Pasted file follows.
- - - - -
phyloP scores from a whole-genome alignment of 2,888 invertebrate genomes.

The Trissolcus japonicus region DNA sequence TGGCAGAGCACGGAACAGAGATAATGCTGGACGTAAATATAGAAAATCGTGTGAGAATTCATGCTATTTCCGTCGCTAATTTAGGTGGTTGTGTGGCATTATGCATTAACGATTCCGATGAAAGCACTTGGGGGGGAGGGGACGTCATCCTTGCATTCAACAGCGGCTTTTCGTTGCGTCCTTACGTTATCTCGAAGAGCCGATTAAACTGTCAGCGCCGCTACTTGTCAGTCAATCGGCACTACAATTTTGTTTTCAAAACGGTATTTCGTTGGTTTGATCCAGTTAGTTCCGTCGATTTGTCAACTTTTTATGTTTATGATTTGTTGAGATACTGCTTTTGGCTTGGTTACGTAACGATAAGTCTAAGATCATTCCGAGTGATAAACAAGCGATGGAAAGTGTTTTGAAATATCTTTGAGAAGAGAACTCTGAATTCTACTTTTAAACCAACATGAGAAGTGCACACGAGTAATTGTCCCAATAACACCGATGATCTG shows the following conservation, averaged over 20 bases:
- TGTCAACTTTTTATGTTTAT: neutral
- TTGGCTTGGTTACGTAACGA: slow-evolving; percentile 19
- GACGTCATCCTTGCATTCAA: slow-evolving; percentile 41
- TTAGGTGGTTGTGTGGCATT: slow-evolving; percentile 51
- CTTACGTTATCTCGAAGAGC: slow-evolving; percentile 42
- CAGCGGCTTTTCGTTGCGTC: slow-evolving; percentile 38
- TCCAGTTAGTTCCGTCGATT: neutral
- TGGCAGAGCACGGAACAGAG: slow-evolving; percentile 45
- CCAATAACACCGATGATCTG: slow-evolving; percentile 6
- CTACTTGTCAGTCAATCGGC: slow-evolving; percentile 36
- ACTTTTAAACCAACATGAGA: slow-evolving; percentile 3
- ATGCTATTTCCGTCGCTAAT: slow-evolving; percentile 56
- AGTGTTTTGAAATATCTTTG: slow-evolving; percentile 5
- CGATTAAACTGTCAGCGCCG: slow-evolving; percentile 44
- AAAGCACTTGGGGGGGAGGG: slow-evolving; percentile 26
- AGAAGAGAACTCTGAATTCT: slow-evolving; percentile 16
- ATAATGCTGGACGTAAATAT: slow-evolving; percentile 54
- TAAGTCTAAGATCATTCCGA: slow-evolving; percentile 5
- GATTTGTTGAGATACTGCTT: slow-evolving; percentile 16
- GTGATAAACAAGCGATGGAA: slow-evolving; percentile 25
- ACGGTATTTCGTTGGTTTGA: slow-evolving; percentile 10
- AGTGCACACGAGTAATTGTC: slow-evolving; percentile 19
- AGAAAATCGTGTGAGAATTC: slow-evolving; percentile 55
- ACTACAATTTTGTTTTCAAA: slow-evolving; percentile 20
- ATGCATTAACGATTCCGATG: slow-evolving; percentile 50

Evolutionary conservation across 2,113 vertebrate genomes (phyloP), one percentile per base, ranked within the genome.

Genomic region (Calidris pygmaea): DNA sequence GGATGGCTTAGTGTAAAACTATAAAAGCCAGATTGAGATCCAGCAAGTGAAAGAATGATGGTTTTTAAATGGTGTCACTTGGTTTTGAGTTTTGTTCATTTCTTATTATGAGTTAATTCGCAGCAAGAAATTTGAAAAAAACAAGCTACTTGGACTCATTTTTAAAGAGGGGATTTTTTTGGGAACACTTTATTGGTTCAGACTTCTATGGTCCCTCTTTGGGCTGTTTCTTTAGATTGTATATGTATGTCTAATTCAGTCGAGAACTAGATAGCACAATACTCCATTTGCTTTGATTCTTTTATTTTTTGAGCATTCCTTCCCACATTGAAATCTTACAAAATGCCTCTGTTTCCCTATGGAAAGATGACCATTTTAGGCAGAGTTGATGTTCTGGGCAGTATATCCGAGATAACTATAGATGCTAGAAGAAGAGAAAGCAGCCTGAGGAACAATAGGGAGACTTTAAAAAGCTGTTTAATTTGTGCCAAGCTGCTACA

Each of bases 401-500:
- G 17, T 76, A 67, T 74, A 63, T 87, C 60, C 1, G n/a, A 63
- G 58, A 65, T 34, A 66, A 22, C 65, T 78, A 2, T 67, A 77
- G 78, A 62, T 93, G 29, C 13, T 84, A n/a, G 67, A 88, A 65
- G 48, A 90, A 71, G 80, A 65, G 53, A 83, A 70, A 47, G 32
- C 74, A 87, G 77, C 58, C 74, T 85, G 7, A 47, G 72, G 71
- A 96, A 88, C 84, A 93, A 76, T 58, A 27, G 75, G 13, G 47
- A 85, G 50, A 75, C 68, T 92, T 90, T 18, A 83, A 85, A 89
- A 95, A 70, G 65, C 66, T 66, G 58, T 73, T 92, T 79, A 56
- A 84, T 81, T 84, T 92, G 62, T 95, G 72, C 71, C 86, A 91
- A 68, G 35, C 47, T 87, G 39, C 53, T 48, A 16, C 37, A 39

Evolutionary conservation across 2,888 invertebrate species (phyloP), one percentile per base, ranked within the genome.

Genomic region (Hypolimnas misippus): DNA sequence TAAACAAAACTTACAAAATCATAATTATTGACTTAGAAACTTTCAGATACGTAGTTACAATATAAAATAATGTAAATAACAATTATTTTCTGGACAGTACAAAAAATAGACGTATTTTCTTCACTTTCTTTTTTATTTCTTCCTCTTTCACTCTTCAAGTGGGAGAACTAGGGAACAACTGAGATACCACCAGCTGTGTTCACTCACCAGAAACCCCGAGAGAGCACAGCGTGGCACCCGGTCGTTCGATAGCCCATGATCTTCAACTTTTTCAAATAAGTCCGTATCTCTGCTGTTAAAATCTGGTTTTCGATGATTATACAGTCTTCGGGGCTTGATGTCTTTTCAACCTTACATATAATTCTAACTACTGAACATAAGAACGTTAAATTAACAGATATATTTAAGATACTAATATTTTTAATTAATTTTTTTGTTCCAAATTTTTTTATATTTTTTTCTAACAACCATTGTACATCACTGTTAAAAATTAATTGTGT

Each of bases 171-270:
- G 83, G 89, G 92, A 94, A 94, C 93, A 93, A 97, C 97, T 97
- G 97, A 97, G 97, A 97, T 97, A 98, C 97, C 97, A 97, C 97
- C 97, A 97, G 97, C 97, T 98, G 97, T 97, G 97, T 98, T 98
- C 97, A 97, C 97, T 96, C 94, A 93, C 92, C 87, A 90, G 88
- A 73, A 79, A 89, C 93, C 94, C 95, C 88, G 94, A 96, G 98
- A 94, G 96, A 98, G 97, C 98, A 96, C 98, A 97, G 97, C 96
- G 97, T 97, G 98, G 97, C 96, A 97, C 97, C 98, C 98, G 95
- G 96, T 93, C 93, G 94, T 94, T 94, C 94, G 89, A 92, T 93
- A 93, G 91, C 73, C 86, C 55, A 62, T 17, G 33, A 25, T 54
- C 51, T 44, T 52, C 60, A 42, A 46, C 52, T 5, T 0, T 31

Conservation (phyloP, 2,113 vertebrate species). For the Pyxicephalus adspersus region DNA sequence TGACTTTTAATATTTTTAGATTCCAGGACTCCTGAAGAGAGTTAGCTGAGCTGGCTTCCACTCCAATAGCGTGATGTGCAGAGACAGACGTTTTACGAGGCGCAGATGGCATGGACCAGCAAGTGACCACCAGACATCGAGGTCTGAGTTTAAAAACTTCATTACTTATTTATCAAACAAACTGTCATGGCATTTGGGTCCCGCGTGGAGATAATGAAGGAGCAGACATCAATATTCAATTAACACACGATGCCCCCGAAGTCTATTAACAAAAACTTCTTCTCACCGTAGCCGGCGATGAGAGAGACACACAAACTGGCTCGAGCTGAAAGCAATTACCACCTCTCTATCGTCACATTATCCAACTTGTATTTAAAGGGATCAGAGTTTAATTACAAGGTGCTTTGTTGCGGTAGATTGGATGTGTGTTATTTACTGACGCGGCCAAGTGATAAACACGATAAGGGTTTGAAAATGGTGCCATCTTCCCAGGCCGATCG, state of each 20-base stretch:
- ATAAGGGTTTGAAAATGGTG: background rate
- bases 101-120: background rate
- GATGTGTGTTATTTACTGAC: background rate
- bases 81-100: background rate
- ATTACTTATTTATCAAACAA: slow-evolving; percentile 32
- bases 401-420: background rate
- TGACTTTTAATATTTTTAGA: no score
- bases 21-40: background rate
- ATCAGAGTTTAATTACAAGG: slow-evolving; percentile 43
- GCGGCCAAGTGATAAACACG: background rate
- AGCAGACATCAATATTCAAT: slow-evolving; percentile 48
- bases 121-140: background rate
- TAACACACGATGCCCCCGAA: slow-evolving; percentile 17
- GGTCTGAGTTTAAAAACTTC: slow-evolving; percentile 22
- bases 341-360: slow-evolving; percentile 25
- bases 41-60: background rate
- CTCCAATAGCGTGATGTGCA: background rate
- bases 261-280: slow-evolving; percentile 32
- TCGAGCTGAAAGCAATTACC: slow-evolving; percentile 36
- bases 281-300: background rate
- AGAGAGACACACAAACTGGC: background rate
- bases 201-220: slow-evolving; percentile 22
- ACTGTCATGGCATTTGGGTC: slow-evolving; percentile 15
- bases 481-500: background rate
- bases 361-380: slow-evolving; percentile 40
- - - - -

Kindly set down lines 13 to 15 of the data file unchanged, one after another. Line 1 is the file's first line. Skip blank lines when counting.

- ACTTTTAAACCAACATGAGA: slow-evolving; percentile 3
- ATGCTATTTCCGTCGCTAAT: slow-evolving; percentile 56
- AGTGTTTTGAAATATCTTTG: slow-evolving; percentile 5